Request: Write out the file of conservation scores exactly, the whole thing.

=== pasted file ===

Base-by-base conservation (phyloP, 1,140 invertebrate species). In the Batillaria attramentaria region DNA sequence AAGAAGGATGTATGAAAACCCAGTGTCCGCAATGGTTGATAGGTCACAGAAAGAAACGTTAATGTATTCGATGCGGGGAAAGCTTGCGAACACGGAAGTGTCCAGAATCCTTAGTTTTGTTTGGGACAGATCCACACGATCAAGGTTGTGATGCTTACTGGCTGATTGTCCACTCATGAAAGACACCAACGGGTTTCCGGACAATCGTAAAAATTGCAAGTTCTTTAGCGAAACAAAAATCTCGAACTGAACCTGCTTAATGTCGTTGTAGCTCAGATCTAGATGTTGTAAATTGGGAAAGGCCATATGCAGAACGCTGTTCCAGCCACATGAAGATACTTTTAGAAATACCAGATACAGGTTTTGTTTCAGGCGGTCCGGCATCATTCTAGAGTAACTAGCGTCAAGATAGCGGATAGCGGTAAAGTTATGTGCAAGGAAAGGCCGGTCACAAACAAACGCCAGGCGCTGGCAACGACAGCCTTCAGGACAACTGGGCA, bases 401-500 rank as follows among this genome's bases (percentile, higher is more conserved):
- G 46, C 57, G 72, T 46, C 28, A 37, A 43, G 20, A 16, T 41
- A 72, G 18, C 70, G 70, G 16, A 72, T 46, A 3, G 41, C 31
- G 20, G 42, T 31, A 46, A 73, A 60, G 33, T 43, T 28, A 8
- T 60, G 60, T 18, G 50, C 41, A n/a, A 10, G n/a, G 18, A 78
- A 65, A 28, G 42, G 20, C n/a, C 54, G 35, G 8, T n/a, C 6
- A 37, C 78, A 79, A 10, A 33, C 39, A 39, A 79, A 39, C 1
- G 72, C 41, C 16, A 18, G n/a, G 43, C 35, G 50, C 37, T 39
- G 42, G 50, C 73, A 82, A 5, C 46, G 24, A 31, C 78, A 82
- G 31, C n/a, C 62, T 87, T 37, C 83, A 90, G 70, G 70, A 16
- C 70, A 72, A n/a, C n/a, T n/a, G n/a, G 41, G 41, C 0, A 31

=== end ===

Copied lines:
Base-by-base conservation (phyloP, 1,140 invertebrate species). In the Batillaria attramentaria region DNA sequence AAGAAGGATGTATGAAAACCCAGTGTCCGCAATGGTTGATAGGTCACAGAAAGAAACGTTAATGTATTCGATGCGGGGAAAGCTTGCGAACACGGAAGTGTCCAGAATCCTTAGTTTTGTTTGGGACAGATCCACACGATCAAGGTTGTGATGCTTACTGGCTGATTGTCCACTCATGAAAGACACCAACGGGTTTCCGGACAATCGTAAAAATTGCAAGTTCTTTAGCGAAACAAAAATCTCGAACTGAACCTGCTTAATGTCGTTGTAGCTCAGATCTAGATGTTGTAAATTGGGAAAGGCCATATGCAGAACGCTGTTCCAGCCACATGAAGATACTTTTAGAAATACCAGATACAGGTTTTGTTTCAGGCGGTCCGGCATCATTCTAGAGTAACTAGCGTCAAGATAGCGGATAGCGGTAAAGTTATGTGCAAGGAAAGGCCGGTCACAAACAAACGCCAGGCGCTGGCAACGACAGCCTTCAGGACAACTGGGCA, bases 401-500 rank as follows among this genome's bases (percentile, higher is more conserved):
- G 46, C 57, G 72, T 46, C 28, A 37, A 43, G 20, A 16, T 41
- A 72, G 18, C 70, G 70, G 16, A 72, T 46, A 3, G 41, C 31
- G 20, G 42, T 31, A 46, A 73, A 60, G 33, T 43, T 28, A 8
- T 60, G 60, T 18, G 50, C 41, A n/a, A 10, G n/a, G 18, A 78
- A 65, A 28, G 42, G 20, C n/a, C 54, G 35, G 8, T n/a, C 6
- A 37, C 78, A 79, A 10, A 33, C 39, A 39, A 79, A 39, C 1
- G 72, C 41, C 16, A 18, G n/a, G 43, C 35, G 50, C 37, T 39
- G 42, G 50, C 73, A 82, A 5, C 46, G 24, A 31, C 78, A 82
- G 31, C n/a, C 62, T 87, T 37, C 83, A 90, G 70, G 70, A 16
- C 70, A 72, A n/a, C n/a, T n/a, G n/a, G 41, G 41, C 0, A 31